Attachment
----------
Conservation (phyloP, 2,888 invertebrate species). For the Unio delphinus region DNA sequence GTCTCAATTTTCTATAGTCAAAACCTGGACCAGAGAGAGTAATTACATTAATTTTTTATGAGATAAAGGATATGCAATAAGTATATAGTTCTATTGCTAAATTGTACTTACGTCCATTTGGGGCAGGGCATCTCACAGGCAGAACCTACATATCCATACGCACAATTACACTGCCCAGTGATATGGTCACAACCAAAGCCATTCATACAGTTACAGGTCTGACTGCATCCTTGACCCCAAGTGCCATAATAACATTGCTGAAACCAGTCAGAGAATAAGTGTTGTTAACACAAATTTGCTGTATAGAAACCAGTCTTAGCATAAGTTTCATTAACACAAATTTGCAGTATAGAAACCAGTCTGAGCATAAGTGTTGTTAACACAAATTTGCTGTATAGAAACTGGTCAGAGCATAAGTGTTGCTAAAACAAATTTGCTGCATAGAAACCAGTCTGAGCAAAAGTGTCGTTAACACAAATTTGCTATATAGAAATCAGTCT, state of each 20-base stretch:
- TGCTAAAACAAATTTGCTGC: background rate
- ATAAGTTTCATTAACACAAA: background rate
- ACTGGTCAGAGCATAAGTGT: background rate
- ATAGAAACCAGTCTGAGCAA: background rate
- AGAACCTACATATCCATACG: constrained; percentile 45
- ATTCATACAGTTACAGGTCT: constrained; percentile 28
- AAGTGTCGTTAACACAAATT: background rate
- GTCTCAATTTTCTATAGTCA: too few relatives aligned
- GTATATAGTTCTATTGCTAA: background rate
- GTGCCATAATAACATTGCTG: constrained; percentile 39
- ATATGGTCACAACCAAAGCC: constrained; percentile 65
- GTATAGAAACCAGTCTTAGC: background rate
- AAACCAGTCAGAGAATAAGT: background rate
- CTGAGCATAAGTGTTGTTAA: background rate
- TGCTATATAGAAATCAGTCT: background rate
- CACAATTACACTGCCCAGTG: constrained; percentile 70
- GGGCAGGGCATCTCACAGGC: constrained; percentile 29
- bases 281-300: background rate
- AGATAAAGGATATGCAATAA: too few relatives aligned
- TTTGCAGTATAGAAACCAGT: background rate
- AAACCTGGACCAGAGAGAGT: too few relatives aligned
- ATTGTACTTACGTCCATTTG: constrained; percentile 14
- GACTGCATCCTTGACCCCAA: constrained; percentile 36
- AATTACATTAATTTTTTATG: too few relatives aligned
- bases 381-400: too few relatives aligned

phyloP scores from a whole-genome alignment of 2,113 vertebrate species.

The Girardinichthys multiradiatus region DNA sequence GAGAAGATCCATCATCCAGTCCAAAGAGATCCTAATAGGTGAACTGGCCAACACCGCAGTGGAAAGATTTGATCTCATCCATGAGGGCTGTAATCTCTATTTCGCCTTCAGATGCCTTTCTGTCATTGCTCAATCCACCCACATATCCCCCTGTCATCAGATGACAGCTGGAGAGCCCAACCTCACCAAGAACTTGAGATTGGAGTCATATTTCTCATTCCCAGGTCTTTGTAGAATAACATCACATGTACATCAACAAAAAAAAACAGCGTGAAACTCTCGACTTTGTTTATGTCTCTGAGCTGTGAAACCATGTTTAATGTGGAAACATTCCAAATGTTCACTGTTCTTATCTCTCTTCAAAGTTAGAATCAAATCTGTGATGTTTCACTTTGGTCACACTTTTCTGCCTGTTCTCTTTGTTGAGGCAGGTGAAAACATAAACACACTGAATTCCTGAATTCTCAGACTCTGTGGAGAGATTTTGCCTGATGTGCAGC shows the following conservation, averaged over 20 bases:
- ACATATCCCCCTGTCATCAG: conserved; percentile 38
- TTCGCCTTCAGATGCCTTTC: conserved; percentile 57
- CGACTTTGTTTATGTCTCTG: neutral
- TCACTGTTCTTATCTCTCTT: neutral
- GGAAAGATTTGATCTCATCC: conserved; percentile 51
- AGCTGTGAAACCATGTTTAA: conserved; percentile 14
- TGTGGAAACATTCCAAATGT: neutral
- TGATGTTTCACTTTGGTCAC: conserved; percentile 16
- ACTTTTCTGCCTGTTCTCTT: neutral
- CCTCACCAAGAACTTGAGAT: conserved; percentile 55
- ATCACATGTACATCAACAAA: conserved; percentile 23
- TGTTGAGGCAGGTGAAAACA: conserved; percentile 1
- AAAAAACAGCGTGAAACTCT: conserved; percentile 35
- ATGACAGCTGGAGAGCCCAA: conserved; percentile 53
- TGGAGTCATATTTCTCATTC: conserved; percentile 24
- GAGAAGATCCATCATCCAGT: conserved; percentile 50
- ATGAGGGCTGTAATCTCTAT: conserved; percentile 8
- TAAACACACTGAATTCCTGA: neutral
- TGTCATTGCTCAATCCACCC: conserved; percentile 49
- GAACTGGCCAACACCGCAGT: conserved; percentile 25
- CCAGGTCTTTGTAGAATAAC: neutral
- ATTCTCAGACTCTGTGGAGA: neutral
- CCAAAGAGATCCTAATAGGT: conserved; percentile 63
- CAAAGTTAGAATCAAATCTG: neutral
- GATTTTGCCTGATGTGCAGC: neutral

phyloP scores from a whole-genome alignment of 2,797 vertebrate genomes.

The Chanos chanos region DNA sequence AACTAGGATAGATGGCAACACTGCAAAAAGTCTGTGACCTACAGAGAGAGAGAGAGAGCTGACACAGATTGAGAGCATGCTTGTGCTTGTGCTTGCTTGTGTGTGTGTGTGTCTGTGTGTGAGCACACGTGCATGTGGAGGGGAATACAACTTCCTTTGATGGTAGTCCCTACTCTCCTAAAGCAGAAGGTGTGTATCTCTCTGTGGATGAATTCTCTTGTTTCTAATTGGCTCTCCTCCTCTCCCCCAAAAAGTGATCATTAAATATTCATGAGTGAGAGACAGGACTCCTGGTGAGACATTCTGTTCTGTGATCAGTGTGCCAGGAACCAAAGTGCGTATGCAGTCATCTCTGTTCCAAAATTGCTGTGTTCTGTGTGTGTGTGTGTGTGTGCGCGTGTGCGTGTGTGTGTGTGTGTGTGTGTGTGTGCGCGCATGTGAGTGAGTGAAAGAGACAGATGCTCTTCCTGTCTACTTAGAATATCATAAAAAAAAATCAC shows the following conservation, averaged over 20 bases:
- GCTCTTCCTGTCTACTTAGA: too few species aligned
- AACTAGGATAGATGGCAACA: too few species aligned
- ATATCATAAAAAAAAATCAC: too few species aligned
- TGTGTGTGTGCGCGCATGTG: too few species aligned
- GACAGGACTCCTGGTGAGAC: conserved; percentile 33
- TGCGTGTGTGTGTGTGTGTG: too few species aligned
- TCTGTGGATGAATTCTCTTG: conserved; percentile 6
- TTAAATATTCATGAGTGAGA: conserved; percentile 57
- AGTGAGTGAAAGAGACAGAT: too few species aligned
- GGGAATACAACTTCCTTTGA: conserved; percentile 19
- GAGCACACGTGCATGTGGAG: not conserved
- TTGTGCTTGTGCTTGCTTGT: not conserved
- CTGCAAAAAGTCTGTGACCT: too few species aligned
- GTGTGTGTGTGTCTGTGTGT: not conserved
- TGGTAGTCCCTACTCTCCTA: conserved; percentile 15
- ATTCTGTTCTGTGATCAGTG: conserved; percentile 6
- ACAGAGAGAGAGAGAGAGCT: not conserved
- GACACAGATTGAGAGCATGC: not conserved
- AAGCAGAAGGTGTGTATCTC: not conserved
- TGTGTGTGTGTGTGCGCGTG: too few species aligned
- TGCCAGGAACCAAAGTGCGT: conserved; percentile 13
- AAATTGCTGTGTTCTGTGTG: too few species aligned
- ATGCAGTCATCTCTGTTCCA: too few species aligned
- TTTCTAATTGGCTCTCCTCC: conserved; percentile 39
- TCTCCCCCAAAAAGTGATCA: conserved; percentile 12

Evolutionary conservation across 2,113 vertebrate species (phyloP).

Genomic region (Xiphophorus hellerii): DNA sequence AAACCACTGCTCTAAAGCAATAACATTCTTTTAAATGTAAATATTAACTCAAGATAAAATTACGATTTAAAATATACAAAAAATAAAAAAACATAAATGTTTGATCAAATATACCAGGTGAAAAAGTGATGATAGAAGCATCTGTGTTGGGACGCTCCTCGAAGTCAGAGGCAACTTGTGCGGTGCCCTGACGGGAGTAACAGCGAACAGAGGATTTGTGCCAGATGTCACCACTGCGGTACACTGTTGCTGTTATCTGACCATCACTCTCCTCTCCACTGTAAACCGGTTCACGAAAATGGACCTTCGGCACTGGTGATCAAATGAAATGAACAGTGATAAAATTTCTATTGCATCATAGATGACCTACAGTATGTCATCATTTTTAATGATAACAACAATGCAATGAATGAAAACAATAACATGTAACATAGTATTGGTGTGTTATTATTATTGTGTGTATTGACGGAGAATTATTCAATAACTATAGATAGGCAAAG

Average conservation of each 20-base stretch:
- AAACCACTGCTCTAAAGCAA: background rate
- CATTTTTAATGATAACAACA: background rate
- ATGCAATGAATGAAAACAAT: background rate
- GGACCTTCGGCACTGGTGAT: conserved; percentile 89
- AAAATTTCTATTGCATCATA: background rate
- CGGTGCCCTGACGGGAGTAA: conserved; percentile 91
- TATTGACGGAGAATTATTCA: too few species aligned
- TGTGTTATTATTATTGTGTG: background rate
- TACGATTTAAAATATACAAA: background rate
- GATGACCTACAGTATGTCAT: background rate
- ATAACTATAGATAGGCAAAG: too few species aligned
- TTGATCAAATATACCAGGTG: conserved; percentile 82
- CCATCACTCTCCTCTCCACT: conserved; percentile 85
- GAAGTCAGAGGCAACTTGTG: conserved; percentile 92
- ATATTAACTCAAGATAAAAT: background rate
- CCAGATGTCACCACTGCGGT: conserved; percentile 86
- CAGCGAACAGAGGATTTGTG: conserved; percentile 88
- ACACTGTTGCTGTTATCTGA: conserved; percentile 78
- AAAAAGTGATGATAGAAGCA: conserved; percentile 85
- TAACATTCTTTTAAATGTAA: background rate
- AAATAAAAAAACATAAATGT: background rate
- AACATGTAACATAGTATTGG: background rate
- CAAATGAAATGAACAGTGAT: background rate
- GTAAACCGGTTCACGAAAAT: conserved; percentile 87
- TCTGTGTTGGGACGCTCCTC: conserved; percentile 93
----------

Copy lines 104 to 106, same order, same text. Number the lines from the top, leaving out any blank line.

- AAATAAAAAAACATAAATGT: background rate
- AACATGTAACATAGTATTGG: background rate
- CAAATGAAATGAACAGTGAT: background rate